The county still has to submit a final site plan for the project, which will provide additional details to the parking and pedestrian aspects of the plan, which are being worked on by Loris, a planning firm in Denver. The county must also obtain a construction management plan and a floodplain development permit from the town before construction begins.
Gregory Knott, the chief of police in Basalt, expressed concerns last year during the review process about public access and safety, given the location of the whitewater park along Two Rivers Road.
“Two Rivers Road is not suited to provide parking for individuals utilizing the whitewater park,” Knott said in a referral-comment letter dated Aug. 27, 2015, emphasizing that “parking along Two Rivers Road is not a safe or viable option.”
On Friday, Knott said he is comfortable that the safety measures ultimately included in the town’s October 2015 approval of the park will address his concerns, but also said he still needs to review the final site plan from the county.
The Army Corps of Engineers, which regulates changes to rivers and waterways, issued a 404 permit for the county’s work in the river in 2010, but the initial deadline to complete the work under the permit has expired and the county is currently seeking an extension until February 2018.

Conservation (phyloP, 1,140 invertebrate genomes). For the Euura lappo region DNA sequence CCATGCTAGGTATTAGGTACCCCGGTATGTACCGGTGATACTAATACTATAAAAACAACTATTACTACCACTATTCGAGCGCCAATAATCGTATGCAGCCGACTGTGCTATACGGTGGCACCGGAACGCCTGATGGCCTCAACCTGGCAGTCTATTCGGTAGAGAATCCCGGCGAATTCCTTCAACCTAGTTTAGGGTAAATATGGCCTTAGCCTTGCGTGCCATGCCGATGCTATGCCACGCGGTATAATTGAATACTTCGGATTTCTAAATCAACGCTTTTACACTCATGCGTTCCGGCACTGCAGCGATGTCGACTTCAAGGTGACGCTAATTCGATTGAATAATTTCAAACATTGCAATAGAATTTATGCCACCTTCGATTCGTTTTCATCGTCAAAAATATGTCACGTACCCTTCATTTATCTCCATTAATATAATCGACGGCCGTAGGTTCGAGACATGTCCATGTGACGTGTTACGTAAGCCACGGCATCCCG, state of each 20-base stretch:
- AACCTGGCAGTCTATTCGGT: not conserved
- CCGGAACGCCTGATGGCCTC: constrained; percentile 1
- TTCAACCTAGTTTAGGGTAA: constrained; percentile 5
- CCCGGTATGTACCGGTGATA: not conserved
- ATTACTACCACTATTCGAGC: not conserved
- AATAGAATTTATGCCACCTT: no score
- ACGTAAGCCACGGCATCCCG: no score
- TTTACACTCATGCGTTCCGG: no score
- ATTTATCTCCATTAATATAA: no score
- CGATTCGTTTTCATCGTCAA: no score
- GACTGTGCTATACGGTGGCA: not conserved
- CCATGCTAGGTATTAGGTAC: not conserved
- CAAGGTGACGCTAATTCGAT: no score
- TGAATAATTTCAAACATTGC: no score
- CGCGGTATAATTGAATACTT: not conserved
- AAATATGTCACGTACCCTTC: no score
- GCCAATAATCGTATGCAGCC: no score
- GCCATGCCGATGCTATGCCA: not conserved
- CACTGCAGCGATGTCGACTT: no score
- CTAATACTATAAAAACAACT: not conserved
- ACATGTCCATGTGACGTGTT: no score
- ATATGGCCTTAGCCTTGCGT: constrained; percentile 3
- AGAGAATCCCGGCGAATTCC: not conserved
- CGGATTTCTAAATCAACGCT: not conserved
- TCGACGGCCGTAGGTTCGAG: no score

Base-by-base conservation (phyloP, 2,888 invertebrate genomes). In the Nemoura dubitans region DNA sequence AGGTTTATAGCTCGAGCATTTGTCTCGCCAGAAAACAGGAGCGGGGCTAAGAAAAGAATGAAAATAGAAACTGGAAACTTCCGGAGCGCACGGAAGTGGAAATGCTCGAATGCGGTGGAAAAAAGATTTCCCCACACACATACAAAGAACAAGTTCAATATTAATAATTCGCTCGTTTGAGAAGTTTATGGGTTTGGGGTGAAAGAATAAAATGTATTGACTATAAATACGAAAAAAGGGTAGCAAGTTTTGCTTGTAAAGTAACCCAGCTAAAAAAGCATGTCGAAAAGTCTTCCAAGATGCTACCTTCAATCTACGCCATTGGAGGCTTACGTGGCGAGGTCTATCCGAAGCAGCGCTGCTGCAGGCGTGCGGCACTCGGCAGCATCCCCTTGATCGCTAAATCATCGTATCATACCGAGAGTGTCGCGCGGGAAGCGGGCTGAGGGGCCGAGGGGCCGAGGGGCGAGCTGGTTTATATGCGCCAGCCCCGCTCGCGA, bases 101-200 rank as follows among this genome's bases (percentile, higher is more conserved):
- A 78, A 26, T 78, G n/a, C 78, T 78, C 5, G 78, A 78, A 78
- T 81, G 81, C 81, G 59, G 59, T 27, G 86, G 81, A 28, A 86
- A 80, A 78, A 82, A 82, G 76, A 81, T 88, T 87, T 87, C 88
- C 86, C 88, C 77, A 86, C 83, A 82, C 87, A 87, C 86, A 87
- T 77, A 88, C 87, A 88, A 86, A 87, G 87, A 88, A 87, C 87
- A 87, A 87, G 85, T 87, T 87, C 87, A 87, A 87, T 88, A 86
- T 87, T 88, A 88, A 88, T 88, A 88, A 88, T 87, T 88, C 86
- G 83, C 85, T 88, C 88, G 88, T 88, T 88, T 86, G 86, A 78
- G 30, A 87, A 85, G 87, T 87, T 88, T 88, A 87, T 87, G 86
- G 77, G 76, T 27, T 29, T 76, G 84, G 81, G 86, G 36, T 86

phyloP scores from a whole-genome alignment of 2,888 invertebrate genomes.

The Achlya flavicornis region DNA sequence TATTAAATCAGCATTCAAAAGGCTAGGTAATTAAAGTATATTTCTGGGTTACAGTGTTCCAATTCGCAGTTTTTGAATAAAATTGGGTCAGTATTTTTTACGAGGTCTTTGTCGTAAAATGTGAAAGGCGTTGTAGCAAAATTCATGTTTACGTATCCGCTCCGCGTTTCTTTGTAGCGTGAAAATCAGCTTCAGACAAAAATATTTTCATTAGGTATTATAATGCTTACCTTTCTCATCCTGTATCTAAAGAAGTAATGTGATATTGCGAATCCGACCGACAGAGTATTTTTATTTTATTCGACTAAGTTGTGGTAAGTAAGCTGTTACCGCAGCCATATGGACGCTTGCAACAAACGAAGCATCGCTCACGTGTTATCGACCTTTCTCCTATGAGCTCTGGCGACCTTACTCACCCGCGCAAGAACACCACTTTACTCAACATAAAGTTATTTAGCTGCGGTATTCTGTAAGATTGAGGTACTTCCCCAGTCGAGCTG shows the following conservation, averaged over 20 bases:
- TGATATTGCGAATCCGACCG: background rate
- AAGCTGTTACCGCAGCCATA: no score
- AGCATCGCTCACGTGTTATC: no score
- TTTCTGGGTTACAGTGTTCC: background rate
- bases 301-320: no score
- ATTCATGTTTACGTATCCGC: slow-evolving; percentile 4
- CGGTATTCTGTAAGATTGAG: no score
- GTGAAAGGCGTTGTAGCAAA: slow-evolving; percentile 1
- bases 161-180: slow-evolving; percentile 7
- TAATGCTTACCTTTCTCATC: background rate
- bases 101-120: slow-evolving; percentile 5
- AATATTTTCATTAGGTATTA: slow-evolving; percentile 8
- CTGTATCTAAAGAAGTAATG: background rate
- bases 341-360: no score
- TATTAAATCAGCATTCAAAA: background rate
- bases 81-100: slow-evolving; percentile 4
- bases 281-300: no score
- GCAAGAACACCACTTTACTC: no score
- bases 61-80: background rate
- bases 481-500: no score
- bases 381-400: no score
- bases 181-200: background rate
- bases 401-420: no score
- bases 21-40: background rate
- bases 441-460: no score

Funding for the project has come from the county’s Healthy Rivers and Streams board and was approved by the county commissioners. The $770,000 worth of work awarded last week does not include the cost of roadside amenities. Makar said an estimate for the final project is forthcoming as design work continues.
After an expensive water court process the county obtained a conditional water right for the whitewater park and it carries a 2010 priority date.
The right is known as a “recreational in-channel diversion,” or RICD, and county officials see the water right as a way to keep water in the river in the face of future potential transmountain diversions from the upper Roaring Fork.
From April 15 to May 17, the county could call for 240 cubic feet per second (cfs) of water to flow through the park.